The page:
Indoor Relative Humidity

Condensation on pipes due to high relative humidity
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Relative Humidity
If it's an 80-degree day with Relative Humidity of 80%, and we suck this air into our basements and cool it to 68 degrees, the Relative Humidity goes up by 26.4% (12 degrees x 2.2%). But wait a minute, 80% plus 26.4% is more than 100%, and we can't have more than 100%. So instead, as the air becomes saturated, it gives up its moisture on your cold basement or crawl space walls, floor, water tank, pipes, and other cold things. This is called condensation.

Even without condensation, we still get high relative humidity levels, which allow mold and mildew to grow and cause "stinky basement syndrome." And dust mites thrive as well (More on dust mites later).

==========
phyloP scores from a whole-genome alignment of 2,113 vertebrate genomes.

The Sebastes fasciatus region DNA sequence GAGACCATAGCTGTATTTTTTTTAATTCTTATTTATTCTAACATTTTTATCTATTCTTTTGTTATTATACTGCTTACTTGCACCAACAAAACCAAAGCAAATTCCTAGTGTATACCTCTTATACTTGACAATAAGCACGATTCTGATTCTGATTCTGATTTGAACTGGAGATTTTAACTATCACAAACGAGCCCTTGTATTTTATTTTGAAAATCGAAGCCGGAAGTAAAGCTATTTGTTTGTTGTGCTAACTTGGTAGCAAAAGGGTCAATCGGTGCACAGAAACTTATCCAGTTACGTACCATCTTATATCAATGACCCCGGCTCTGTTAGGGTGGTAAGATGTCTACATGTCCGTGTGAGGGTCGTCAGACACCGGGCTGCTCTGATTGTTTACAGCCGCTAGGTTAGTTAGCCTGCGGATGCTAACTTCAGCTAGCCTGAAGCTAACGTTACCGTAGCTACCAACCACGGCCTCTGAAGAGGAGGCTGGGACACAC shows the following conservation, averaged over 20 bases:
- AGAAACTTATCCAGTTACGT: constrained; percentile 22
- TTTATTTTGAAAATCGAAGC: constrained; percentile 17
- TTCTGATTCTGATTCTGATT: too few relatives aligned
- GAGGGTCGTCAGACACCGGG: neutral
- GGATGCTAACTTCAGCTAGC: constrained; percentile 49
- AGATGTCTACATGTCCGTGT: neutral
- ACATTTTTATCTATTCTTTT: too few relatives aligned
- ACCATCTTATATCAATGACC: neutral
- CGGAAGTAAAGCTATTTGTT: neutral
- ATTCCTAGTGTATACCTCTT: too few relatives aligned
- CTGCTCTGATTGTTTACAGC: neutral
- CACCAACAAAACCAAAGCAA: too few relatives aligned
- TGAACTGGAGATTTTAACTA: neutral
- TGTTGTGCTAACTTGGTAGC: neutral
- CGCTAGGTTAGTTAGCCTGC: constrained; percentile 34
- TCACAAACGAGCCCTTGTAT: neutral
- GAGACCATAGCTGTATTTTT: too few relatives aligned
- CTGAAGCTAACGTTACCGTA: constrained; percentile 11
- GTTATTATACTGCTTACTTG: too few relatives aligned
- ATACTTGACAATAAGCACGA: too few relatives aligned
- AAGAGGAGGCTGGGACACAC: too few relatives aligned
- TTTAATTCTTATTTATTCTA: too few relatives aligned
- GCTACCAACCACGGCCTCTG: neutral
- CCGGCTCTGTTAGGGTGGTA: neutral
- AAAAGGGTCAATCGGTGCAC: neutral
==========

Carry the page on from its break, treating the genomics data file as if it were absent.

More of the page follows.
In order to eliminate condensation you need to either heat the air (ridiculous in summer), or take water out of it (easy to do). Correction. I should say take water out of it efficiently and effectively (not so easy unless you have the right equipment to do it with).

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